How to Cook Rotisserie Chicken in Conventional Ovens


Healthier eating doesn’t getting any easier than cooking your own rotisserie chicken

With the calendar inching closer and closer to spring and summer, it may be time to check in with your New Year healthier eating resolutions. Have you gone back to old habits? Do you find yourself grabbing a quick bite to eat at a drive-thru window more often than you would like to admit? Do you eat a lot of chicken and fish because they are healthy options, but find yourself getting bored with your lunches and dinners?

If you’ve committed to making a change toward a healthy and fit lifestyle, then you are well aware that the transformation is not always an easy one. There are definitely challenges – and temptations – along the way.

The good news is that you are not alone. As people across the country switch to leaner proteins, less sugar options and lower fat dairy, food industries have adapted, too. You see more soda companies offering smaller sizes and more zero sugar flavors, for example. Entire aisles at the grocery store have evolved to offer more organic and gluten-free selections.

Well, kitchen appliance manufacturers also follow trends and have picked up on the fact that consumers not only want fresh, healthful food, they want healthier ways to prepare it at home themselves.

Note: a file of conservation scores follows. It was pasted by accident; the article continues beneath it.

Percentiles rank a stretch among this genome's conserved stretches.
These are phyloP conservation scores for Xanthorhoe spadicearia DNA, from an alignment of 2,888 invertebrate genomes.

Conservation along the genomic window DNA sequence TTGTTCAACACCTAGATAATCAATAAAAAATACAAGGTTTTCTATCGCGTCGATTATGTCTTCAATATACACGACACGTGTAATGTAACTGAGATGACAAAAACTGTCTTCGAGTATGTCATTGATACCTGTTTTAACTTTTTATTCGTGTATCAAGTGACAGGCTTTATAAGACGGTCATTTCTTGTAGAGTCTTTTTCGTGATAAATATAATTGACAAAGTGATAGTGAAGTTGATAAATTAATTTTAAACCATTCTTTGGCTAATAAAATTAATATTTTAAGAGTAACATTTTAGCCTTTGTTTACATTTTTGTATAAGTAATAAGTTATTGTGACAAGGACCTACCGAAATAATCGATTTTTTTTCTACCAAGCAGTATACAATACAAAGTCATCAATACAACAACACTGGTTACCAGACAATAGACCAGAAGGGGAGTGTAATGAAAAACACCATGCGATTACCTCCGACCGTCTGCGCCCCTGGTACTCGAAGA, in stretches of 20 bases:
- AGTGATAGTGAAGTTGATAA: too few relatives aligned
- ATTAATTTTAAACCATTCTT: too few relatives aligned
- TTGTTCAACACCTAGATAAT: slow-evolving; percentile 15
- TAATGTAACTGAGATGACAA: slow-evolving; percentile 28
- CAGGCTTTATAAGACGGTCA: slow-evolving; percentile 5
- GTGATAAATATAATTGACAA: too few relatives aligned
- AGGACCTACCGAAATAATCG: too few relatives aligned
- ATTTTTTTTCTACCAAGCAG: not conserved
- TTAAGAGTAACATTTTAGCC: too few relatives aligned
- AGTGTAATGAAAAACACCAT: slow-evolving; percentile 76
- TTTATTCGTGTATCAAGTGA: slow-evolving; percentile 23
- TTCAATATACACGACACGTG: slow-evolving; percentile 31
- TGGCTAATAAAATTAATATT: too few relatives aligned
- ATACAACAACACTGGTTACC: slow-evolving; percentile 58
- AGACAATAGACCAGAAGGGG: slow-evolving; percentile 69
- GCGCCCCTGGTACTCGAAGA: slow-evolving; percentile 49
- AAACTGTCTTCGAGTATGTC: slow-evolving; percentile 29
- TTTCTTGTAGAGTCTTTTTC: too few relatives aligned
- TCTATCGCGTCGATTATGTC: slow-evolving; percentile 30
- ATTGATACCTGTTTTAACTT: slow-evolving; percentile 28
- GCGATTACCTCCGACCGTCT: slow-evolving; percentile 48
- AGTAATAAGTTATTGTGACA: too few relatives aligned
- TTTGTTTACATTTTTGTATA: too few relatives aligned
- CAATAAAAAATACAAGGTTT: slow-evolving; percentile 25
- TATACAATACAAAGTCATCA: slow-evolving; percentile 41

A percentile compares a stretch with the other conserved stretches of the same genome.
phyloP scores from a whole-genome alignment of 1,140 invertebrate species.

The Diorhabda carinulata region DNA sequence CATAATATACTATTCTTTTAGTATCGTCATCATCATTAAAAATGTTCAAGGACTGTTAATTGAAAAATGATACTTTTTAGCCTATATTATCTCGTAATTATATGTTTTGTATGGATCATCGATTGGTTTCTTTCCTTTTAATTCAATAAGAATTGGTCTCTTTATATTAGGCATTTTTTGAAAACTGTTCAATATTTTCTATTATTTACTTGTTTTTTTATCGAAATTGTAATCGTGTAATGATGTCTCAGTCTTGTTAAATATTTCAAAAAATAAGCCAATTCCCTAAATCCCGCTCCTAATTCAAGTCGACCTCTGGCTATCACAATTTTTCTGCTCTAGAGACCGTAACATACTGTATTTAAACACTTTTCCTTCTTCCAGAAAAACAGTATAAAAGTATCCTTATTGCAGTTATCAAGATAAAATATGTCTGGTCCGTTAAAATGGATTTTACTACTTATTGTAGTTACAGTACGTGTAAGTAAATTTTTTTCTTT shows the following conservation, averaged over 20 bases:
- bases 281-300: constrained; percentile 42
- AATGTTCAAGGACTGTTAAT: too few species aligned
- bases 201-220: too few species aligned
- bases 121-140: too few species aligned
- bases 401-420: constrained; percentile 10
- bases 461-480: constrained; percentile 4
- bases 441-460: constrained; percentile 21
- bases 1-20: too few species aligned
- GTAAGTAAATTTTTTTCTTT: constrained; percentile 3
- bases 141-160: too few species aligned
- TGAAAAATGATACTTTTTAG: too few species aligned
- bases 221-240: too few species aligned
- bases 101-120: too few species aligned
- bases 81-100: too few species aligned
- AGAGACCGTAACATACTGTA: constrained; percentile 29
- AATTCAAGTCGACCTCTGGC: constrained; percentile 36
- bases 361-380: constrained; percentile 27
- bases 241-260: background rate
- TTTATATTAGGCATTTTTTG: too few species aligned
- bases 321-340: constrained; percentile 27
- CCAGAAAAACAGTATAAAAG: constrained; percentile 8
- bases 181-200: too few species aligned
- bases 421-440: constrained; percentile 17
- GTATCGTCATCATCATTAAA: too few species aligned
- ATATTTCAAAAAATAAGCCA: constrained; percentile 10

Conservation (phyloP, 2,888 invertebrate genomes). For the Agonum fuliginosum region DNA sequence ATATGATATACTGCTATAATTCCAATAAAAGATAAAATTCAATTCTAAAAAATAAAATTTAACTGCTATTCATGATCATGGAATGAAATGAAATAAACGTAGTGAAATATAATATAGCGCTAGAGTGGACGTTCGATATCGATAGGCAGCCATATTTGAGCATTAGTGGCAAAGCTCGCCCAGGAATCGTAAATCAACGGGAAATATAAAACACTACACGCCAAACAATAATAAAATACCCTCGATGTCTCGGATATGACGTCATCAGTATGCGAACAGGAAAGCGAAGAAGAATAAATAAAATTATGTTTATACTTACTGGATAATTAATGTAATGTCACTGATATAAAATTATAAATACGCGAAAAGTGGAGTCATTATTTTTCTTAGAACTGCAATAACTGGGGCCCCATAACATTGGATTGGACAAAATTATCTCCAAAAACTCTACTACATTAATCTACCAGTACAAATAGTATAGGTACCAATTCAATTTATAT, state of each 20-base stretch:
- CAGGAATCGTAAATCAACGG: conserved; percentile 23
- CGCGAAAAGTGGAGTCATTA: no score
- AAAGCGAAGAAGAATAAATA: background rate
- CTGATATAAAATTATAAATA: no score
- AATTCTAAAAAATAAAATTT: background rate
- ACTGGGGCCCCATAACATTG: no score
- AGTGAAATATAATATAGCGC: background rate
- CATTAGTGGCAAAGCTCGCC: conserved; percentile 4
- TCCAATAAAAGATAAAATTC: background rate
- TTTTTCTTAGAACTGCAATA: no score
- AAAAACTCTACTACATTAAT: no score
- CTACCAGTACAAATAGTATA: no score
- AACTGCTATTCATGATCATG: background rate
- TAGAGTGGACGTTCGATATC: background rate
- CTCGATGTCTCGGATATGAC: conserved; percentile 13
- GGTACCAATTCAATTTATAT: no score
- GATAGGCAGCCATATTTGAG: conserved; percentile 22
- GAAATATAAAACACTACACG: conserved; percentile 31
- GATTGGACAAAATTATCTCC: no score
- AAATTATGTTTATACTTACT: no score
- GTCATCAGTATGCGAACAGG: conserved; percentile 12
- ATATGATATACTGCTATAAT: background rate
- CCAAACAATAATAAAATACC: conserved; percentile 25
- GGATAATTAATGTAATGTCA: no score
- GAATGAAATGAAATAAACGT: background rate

We all know that chicken is a good choice as a lean protein. However, you can only consume so many grilled and baked chickens before you start to dream about a nice, big, juicy burger, right?

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Have you ever thought about preparing a rotisserie chicken instead? There’s a reason why those golden brown birds are cooked near the front of nearly every grocery store around the dinner hour – rotisserie chickens are juicy, healthy, versatile and flavorful. Let’s take a look at those four benefits are little closer.


Rotisserie chickens are juicy. Because they are rotated, the whole bird cooks nice and evenly, resulting in a rotisserie chicken that is moist and tender. Unlike a whole chicken roasted in the oven at home or left to languish in the slow cooker all day, there are no parts that are overcooked, undercooked or burnt.

There are machines that let you recreate the grocery store experience at home, but these tend to be on the expensive side and take up a whole lot of room on the kitchen counter.

That’s why we were thrilled recently to find a real gem – a non-electric self-rotating rotisserie that puts healthy deliciousness within reach any day of the week.Called the ROTO-Q 360, it conveniently and efficiently cooks rotisserie chicken right in your oven – without any fuel, power or gas. It even folds down to fit into a drawer and can easy be assembled in just three steps:

  • Pop up the ends of the base
  • Lock on the spit
  • Turn the wheels on the side